Robots and drones are traditionally deployed to do jobs that humans find dirty, dull, or dangerous. The Office of Naval Research (ONR) has revealed a robot that fits that last job description perfectly: a walking, humanoid robot prototype that uses thermal imaging to identify overheated equipment and wields a hose to quench fires.
The catchily titled Shipboard Autonomous Firefighting Robot (SAFFiR) is a humanoid robot developed by researchers at Virginia Tech. The 65 kg SAFFiR comes equipped with infrared vision, which allows it to to see through dense smoke, and a rotating laser for light detection and ranging (LIDAR). Google's self-driving cars also use LIDAR for navigation.
"We set out to build and demonstrate a humanoid capable of mobility aboard a ship, manipulating doors and fire hoses," said Thomas McKenna, ONR program manager for human-robot interaction and cognitive neuroscience, who recently helped demonstrate SAFFiR's capabilities, putting out a small fire aboard the USS Shadwell, a decommissioned Navy vessel.
Navigating around a complex environment is quite a feat for any robot, especially one that may be fighting fires in a ship rolling on a pitching sea.
"Balancing on any type of terrain that's unstable—especially for bipedal robots—is very difficult," Brian Lattimer, associate professor for mechanical engineering at Virginia Tech, said in a statement. "Whole-body momentum control allows for the robot to optimize the locations of all of its joints so that it maintains its center of mass on uncertain and unstable surfaces."
Like Atlas, a similar-looking rescue-focused robot designed for the U.S. military, SAFFiR was first demonstrated in DARPA's 2012 Robotics Challenge, which was motivated by the need to navigate radioactive hotspots, like the damaged Fukushima nuclear reactor. The broader idea is to outfit robots like SAFFiR with longer-lasting batteries, advanced intelligence, and sensors so they can detect and fix other technical problems in challenging environments, lessening the load on soldiers and sailors.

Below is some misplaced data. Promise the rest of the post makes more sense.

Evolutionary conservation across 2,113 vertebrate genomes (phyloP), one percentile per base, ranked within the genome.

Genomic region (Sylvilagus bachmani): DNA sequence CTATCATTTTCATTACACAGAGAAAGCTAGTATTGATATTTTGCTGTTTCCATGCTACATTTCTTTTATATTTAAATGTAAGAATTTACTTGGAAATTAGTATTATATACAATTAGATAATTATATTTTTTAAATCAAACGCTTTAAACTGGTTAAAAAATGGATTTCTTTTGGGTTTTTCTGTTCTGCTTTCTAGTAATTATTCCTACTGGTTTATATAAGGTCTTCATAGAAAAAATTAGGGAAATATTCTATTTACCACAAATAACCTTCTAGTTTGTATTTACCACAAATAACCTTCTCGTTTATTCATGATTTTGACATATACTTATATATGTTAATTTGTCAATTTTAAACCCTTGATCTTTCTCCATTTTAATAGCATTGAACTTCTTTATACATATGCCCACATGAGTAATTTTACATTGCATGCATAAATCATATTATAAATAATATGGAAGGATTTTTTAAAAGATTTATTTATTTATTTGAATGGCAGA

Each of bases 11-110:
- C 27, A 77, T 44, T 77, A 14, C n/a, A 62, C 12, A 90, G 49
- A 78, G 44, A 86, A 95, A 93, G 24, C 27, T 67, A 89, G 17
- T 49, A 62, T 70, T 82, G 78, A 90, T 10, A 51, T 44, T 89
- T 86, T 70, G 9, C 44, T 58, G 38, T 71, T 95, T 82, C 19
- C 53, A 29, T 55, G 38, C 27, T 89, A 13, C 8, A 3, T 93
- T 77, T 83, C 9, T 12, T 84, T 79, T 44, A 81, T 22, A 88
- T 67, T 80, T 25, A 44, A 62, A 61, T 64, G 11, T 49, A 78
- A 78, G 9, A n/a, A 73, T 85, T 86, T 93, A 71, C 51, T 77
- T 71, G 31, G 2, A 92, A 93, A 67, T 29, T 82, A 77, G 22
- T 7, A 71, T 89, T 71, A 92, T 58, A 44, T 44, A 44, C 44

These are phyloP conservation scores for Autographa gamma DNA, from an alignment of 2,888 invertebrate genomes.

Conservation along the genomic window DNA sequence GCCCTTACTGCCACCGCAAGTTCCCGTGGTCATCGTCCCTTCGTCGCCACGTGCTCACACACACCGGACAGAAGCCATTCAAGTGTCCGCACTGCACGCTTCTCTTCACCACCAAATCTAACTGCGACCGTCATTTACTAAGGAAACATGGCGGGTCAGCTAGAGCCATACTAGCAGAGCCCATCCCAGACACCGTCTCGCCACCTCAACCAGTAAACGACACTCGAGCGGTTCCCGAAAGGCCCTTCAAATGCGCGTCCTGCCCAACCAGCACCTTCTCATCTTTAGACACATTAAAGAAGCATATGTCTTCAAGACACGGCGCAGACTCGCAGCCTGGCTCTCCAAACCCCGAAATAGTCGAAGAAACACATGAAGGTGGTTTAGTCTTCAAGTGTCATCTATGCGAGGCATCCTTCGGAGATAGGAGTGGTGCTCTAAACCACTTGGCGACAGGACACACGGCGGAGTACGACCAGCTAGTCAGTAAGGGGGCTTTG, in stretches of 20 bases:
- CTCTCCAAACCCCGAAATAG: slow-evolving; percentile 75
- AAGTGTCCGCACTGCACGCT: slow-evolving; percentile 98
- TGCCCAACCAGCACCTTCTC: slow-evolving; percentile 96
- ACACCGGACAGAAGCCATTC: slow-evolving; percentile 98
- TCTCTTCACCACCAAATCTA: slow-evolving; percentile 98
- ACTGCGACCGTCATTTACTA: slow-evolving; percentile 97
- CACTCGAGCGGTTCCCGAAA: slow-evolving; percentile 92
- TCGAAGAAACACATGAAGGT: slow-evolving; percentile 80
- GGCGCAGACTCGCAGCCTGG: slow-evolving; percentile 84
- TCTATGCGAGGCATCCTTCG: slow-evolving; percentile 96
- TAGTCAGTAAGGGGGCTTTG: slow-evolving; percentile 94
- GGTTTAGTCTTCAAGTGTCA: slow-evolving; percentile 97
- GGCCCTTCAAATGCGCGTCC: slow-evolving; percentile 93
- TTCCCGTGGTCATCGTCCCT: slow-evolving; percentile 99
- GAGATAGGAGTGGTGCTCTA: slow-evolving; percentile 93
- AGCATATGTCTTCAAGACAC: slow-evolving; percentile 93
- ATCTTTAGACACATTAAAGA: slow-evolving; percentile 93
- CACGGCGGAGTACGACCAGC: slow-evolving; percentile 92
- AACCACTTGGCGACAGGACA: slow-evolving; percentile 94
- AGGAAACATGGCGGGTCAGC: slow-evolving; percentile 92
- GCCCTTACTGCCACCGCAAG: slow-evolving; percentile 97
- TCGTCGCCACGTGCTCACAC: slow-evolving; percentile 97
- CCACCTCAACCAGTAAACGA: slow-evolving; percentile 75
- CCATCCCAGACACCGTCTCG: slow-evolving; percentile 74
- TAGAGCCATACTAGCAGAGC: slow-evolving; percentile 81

With the military developing fighting robots, Uber partnering with CMU to develop driverless car technology, and even plant nurseries deploying fleets of pint-sized robot farmers, is the writing on the wall for the most physical jobs?
"Don't think it's going to replace you: It's going to assist you," said John Seminatore, a graduate assistant at Virginia Tech. "Every sailor is trained as a firefighter, but that's not their expertise, that's not what they're doing every day." He points to the support that the Navy provided in the aftermath of the 2011 Haiti earthquake: "You'll be able to send [SAFFiR] into dangerous situations without having to send a sailor in there first."
In fact, it may be the jobs that don't involve any hardware or human power at all that are at most risk of being automated. "The next frontier for automation is non-routine work," Matt Beane, a researcher at MIT’s Sloan School of Management, told me in 2012. "Some of the biggest changes in work could be at the high end. These jobs can be automated without a physical avatar. Once you have got good AI, it’s replicable at almost zero cost."
So while taxi drivers, farm workers, and firefighters can be replaced by robots operated by artificial intelligence (AI) or a human operator, it’s still expensive to manufacture that hardware. Replacing lawyers or software developers or journalists, however, could result in the ultimate scalable business.